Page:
Endometriosis is a medical condition that occurs when tissue similar to the lining of the uterus grows outside of the uterus, causing pain and other symptoms. This tissue can grow on the ovaries, fallopian tubes, bowel, bladder, and other pelvic structures. It can cause cysts in the ovary that are easily identified by ultrasound. The cysts are called endometriomas or “chocolate cysts.”
Endometriosis affects an estimated 20-40% of women of infertile women—a huge burden. It can cause significant pain, discomfort, and infertility; which increases in proportion to the severity of the disease. The condition is usually diagnosed in women in their 30s or 40s, but it can occur at any age during the reproductive years.
Endometriosis can affect fertility in both anatomic, hormonal, and biochemical ways. From a structural point of view, it can lead to the formation of scar tissue or adhesions in the pelvic region. This scar tissue can cause the ovaries, and fallopian tubes, to become distorted. This can prevent the pickup and transport of the egg.
Secondly, endometriosis can affect the quality of the eggs or the uterus lining, preventing the fertilized egg to implant and grow properly. Endometriosis can cause inflammation and hormonal imbalances, which can impact the ability of the ovaries to produce healthy eggs, the tubes to transport the egg and embryo, and the uterus to provide a suitable environment for implantation.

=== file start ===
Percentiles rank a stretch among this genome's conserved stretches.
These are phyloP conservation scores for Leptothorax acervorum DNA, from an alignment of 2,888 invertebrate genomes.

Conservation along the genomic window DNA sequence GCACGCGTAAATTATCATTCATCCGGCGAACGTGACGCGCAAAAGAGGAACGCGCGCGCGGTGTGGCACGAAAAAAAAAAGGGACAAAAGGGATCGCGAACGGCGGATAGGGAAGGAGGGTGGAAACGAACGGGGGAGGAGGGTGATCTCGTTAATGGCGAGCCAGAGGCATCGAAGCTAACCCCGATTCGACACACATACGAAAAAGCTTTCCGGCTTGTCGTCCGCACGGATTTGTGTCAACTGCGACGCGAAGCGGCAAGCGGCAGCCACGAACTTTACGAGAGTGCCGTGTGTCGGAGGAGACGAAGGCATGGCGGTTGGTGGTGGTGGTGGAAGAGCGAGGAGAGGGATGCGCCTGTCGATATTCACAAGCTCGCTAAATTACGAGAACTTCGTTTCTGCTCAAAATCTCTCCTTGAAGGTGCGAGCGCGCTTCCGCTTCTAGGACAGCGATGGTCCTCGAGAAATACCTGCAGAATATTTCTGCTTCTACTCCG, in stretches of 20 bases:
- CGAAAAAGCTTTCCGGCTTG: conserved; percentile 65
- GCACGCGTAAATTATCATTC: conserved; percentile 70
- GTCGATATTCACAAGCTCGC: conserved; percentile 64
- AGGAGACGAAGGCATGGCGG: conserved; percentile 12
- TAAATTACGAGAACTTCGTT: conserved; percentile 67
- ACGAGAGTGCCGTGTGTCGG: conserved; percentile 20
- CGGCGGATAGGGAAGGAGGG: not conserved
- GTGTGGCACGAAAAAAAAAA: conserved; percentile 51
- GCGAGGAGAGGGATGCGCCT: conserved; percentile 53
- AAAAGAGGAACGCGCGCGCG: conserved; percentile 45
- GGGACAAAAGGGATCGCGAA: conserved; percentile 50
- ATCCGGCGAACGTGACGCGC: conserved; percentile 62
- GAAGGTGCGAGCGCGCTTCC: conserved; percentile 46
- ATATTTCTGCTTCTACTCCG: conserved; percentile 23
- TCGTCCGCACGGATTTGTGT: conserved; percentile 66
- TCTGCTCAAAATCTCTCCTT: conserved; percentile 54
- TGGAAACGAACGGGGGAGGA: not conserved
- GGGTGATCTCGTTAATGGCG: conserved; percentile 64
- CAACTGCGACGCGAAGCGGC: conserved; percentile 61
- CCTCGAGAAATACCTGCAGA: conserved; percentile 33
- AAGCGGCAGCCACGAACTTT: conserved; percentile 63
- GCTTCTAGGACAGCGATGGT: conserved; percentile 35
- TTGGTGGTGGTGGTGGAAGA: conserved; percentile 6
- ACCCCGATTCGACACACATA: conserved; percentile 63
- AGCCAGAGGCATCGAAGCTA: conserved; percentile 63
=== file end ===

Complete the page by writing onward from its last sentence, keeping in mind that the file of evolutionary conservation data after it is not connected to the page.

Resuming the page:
Overall, the severity and extent of endometriosis can vary greatly from person to person, and the impact on fertility can also vary. However, for many women with endometriosis, fertility treatments such as in vitro fertilization (IVF) are often necessary to conceive.
Egg retrieval with IVF and fertilization in the laboratory mitigates the impact of implants in the pelvis. This is because the eggs are removed from the inflamed areas in the pelvis. They are isolated and protected from the adverse effects of implants of endometriosis.
Overall, in patients with endometriosis, the pregnancy rates can be increased by 10 to 25% using in vitro fertilization. Despite any scar tissue in the pelvis, IVF can always allow us to retrieve eggs easily. This is because the eggs are retrieved by direct needle aspiration using ultrasound guidance. We expect a sufficient number of eggs that have good implantation rates and increased pregnancy rates. Overall quite satisfactory pregnancy rates and live birth rates can be achieved using assisted reproduction for endometriosis.